An epidemiologic study covering about 1/3 of the adult Swedish population showed an annual incidence of chronic active hepatitis (CAH) of 1.6 per 100,000. At least 45% had a viral cause of their CAH, the proportion being distinctly higher in large cities than in rural ones. Drugs, alcohol, and metabolic disorders were rarely identified as etiologic factors. The prevalence of ulcerative colitis and gluten enteropathy was remarkably high in idiopathic CAH. Compared with antibody-negative patients with idiopathic CAH, antibody-positive patients showed higher rates of the female sex, IgG increase, anti-HBs negativity, compliance with the Mayo criteria for treatment, and absence of previous episode of jaundice. Furthermore, in autoantibody-negative idiopathic CAH the prevalence of anti-HBs antibodies was at least three times greater than in the Swedish population, suggesting a viral cause of some forms of idiopathic CAH, a suggestion supported by the clinical pattern of the disease.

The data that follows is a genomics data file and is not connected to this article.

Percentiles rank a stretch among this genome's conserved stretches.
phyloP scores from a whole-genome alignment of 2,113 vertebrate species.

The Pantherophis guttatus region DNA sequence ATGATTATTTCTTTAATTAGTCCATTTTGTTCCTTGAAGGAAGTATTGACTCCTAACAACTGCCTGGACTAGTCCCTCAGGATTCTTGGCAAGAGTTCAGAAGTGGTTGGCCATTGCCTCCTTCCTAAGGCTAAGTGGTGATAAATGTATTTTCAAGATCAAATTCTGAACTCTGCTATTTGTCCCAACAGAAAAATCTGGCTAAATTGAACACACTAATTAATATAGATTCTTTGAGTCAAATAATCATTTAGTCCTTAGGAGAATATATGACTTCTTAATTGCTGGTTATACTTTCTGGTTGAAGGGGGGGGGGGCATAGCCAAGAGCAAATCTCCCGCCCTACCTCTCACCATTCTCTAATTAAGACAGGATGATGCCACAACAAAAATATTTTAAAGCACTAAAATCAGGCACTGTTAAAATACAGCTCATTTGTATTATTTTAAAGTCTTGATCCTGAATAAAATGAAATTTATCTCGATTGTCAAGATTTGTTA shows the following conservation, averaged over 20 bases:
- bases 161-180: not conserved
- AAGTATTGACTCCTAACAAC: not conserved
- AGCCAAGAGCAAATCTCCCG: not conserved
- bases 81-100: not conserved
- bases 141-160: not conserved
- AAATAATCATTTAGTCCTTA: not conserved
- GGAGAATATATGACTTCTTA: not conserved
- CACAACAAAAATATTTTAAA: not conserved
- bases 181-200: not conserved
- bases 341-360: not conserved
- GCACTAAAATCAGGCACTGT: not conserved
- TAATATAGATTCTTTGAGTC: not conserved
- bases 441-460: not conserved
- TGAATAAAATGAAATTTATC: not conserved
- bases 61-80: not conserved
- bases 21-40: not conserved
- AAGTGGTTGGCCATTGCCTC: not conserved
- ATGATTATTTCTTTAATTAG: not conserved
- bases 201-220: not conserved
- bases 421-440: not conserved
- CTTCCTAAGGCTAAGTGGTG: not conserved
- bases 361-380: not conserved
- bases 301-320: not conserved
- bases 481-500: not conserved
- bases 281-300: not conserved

This study was performed to investigate the efficiency of 5 ml of 16.5% immunoglobulin (Ig) with an antibody titer against hepatitis A (anti-HAV) of 1:4000, using the HAVAB RIA technique, as pre-infection prophylaxis in 610 Swedish UN soldiers stationed in Sinai for 6 months. Sera were collected from 553 of these soldiers before, during, and after their service and were tested by the HAVAB technique for anti-HAV. Only 13 of 553 (2.4%) were immune before their service. During the first 5 months in Sinai, only one subclinical case of hepatitis A occurred among the men. Thereafter, two subclinical and four clinical cases occurred, although one of the subclinical cases and the four clinical ones did not occur until after the 6-month period. Thus, the Ig prophylaxis scheme used seems to offer almost complete passive protection for 5 months.